Excerpt from article:
« Watering down building codes
By Aaron Derfel, The Gazette March 22, 2014 8:41 AM
MONTREAL — In the aftermath of the L’Isle-Verte fire that killed 32 people in a seniors’ residence two months ago, one thing has come to be viewed by many as a symbol of the little that did go right on that tragic night. It’s the charred, three-storey firewall that rose from the smouldering rubble.
Had that firewall not existed, it’s safe to assume that more elderly occupants of the Résidence du Havre would have perished.
The firewall — erected out of concrete blocks — protected a two-storey addition that was built in 2002. The original 1997 building burned to the ground, while the firewall allowed the frailer, “non-autonomous” residents of the newer wing to escape unharmed.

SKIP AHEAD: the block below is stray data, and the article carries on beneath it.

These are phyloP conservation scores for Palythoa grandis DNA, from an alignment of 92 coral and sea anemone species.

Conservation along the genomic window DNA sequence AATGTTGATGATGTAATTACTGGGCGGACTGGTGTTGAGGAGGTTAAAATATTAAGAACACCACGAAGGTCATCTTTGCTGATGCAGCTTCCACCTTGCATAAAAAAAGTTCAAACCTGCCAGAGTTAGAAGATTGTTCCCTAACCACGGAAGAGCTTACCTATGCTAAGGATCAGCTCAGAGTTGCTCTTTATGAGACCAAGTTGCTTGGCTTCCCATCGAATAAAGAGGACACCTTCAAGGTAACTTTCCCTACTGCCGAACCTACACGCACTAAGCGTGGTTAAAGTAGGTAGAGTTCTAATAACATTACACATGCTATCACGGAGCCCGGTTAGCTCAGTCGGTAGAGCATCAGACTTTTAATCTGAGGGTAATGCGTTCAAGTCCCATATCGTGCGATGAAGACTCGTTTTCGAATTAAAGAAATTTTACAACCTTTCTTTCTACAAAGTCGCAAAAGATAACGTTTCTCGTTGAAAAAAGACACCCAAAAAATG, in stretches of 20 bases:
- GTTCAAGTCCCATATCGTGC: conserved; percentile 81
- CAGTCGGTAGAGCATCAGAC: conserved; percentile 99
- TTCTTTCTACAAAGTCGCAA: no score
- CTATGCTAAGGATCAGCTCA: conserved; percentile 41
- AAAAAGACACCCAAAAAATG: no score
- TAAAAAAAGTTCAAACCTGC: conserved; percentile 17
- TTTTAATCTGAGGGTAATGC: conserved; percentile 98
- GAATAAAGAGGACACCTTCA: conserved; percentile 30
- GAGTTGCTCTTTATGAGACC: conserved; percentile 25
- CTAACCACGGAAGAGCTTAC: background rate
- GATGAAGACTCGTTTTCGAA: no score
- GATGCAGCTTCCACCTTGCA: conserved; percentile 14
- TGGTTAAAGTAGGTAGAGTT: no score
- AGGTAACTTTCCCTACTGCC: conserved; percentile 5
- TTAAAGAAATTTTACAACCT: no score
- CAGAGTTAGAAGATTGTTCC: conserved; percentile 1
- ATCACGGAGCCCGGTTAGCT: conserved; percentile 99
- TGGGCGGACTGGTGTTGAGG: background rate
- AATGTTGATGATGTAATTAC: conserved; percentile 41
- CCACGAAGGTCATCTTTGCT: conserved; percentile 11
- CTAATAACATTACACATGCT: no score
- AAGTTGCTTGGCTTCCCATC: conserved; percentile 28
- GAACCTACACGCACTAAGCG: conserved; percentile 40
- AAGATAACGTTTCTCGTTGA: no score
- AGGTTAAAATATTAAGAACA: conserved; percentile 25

The self-supporting firewall also made it possible for firefighters to enter the older structure while it was burning without fear of the addition tumbling down on them. And once the fire was extinguished the next day, a forensic team was able to search for human remains while the firewall stood without risk of collapse.
But that firewall has also come to be viewed by some experts as an alarming reminder of how building-code regulations can be watered down as a result of industry lobbying. That’s because under changes to the National Building Code of Canada in 2005 — after the L’Isle-Verte addition was constructed — firewalls no longer have to be made out of concrete or masonry. »
(Source: Montreal Gazette)